But on Tuesday, this anonymous form of warfare assumed a name and a face: that of 9-year-old Nibila ur Rehman, who, along with her father and older brother, came all the way from Pakistan's tribal region to talk about the drone strike that killed her grandmother a year ago.
"It was the day before Eid," said Nibila, a beautiful child with caramel eyes and a shy smile. Through an interpreter, she told her story to lawmakers, staff and reporters in a congressional hearing room: "My grandmother asked me to come help her outside. We were collecting okra, the vegetables. Then I saw in the sky the drone and I heard a 'dum dum' noise. Everything was dark and I couldn't see anything, but I heard a scream. I don't know if it was my grandmother, but I couldn't see her. I was very scared and all I could think of doing was just run. I kept running but I felt something in my hand. And I looked at my hand. There was blood. I tried to bandage my hand but the blood kept coming."
Nibila finished her account and resumed tugging at her blue headscarf and dress, scratching her leg, resting her head on the table and doing other things a 9-year-old would do when asked to sit through a long meeting of grown-ups in a language she doesn't understand.
When the session ended, an intern working for the congressman who hosted the hearing presented Nibila with two dishes of ice cream, vanilla and chocolate. The child eyed them warily. Told by the interpreter what the substance was, she took a tentative taste of the vanilla and then hungrily spooned more into her mouth. She smiled and nodded.
It was a heartwarming moment. But the United States owes Nibila something more than a dish of soft-serve.
The lawmaker who hosted the Pakistani family -- the first victims of drone warfare to speak on Capitol Hill -- presented them as evidence that the program should be abolished. That goes too far: The drones have been enormously successful in killing off al-Qaida leaders. But the program has operated in such secrecy that Americans have not had an opportunity to debate the consequences of the killings done in their name.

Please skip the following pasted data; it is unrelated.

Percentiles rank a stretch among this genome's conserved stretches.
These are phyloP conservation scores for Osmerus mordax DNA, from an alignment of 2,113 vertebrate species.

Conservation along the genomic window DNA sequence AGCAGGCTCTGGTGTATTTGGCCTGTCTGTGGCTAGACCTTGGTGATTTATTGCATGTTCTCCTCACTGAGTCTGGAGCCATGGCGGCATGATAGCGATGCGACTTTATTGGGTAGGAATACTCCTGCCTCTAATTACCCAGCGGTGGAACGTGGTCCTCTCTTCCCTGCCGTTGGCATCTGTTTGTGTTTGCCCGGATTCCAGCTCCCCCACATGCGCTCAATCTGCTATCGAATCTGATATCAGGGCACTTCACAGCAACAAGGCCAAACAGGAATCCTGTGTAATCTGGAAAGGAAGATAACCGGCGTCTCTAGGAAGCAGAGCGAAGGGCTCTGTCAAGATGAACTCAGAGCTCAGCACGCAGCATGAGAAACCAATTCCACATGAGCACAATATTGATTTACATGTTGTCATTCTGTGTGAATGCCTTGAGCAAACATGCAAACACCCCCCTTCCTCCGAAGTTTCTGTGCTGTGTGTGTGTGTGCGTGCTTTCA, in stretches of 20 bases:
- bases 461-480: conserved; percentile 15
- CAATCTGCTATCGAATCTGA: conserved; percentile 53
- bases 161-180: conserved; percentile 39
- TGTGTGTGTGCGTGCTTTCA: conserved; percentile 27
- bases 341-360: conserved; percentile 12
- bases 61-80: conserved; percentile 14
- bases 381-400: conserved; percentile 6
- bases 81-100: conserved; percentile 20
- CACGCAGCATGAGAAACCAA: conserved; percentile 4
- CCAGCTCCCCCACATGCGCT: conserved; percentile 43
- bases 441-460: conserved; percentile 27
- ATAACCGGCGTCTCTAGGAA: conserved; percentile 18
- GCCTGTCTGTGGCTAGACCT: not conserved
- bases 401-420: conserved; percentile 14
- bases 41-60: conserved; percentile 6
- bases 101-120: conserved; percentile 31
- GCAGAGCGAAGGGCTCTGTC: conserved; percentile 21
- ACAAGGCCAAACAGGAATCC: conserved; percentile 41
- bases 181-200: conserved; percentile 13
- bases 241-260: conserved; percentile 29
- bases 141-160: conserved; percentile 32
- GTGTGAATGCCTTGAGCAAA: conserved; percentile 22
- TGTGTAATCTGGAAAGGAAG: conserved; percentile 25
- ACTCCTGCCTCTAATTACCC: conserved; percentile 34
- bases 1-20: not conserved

The Washington Post reported last week that top Pakistani officials have for years secretly endorsed the CIA drone strikes, received briefings on them and sometimes requested the attacks, even as they publicly denounced them. The attacks in Pakistan expanded dramatically in recent years, reaching 117 in 2010 before declining to 23 this year. Along the way, hundreds of civilians have been killed.
The Associated Press account of the strike that claimed the life of Nibila's grandmother was typically anodyne: "A U.S. drone fired a pair of missiles at a mud brick compound near Pakistan's border with Afghanistan on Wednesday, killing at least one person, intelligence officials said. There were conflicting reports about whether more than one person was killed in the attack in Tappi Khun Khel village in the North Waziristan tribal area, a major hub for Taliban and al-Qaeda militants in Pakistan." The report said a cow and a buffalo were also killed.
Rafiq ur Rehman, Nibila's father, gave his version on Tuesday. "Only one person was killed that day: my mother," he said. As he went on, the interpreter choked up and had to pause before repeating his words in English: "I am the primary school teacher in my community. As a teacher, my job is to educate. But how can I teach something like this? ... How can I in good faith reassure the children that the drone will not come back and kill them too?"
Unfortunately for the cause, the lawmaker who hosted the event was Rep. Alan Grayson, D-Fla., the flamboyant liberal who last week used an image of a flaming cross in an email likening the tea party to the Ku Klux Klan. Only four other lawmakers attended the event.
But the story of young Nibila and her family deserves more notice. Only a few outliers in Congress -- such as Grayson on the left and Sen. Rand Paul, R-Ky., on the right -- are likely to oppose the use of drones. But even if officials conclude that drone strikes are necessary, they owe the public a more honest account of casualties and a promise to compensate innocent victims with something more than frozen desserts.
Dana Milbank is a Washington Post columnist.
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